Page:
How noisy is social media text?

In my NAACL 2013 paper/rant, I expressed concern that a lot of the NLP work targeting social media is based on folk linguistics rather than either solid theory or empirical data about how social media language actually works. In my paper I tried to provide a little of both: citations to some of my favorite papers from the CMC and sociolinguistics literatures (which seems to be nearly totally unknown in NLP circles), and an empirical analysis of social media language differences using n-gram counts.

This recent paper by Baldwin, Cook, Lui, Mackinlay, and Wang — basically contemporaneous with mine, but they were kind enough to cite me — takes the empirical analysis a good way further. I was particularly interested to see that they applied a generative HPSG grammar of English to corpora from Twitter, Youtube comments (the worst place on the whole internet?), web forums, blog posts, wikipedia, and the BNC. They found that if you want strict parsing of full sentences, Twitter is quite difficult — only 14% of tweets are parseable this way, as compared to 25% for blogs and 49% for wikipedia. Relaxing punctuation and capitalization reduces these differences considerably, yielding 36% parseability for tweets, 44% for blogs, and 68% for wikipedia. Another 25% of tweets are viewed as grammatical fragments (e.g., “very funny”), leaving only 37% of tweets as “unparseable”, compared to 35% for blogs and 26% for wikipedia. This coheres with arguments from linguists like Thurlow and Squires (sadly, I find no publicly available PDF for her cool 2010 Language and Society paper) that claims of a radically unreadable netspeak dialect are greatly exaggerated.

The paper also provides a lexical analysis, using chi-squared score to measure differences between the 500 most frequent words in each corpus. But if, as I argued in my 2013 NAACl paper, social media is an amalgam of writing styles rather than a single genre or dialect, few of these stylistic markers will attain enough universality to reach the top 500 words, besides the usual suspects: lol, you/u, gonna, and the most popular emoticons. Baldwin et al also measure the perplexity of a trigram language model complexity, which may capture this “long tail”, but personally I find this a little harder to interpret than simple n-gram out-of-vocabulary counts, as it depends on modeling decisions such as smoothing.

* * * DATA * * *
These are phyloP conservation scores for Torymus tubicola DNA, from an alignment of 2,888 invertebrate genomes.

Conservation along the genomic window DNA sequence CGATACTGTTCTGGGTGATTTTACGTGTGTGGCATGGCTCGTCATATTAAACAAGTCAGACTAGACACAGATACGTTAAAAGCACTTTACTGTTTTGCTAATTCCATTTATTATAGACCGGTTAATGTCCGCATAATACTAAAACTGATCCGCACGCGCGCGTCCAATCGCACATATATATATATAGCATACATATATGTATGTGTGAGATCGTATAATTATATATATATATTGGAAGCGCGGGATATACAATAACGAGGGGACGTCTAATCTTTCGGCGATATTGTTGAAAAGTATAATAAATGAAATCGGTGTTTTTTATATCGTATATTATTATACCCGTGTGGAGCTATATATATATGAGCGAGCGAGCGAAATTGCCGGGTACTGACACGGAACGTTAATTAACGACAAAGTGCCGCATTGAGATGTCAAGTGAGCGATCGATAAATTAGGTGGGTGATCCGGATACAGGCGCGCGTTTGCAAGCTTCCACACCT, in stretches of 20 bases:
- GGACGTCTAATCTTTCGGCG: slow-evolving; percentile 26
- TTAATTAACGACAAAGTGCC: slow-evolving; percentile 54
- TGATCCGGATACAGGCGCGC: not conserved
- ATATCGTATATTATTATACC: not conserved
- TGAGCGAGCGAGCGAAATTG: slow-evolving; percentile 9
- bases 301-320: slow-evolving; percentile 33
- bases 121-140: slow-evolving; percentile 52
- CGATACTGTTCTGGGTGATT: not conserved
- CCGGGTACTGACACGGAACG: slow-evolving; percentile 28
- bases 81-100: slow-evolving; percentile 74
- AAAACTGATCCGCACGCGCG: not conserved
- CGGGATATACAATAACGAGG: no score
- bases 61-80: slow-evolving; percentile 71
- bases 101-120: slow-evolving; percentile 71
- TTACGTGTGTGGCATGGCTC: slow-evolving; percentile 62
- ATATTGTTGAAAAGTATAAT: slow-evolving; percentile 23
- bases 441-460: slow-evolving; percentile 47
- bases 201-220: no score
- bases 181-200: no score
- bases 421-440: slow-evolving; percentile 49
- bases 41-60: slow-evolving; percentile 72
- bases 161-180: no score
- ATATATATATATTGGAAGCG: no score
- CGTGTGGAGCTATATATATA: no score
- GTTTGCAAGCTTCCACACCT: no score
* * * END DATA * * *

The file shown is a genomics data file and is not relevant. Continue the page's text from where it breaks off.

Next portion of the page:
Overall, I’m very happy to see NLP technology used to empirically measure the similarities and differences between social media and other forms of writing, and I’m particularly intrigued by the use of automated generative parsing. As we try to make language technology robust to language variation, papers like this will help us move forward on a solid empirical footing.

(h/t Brendan O’Connor for pointing me to this paper)

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3 Responses to How noisy is social media text?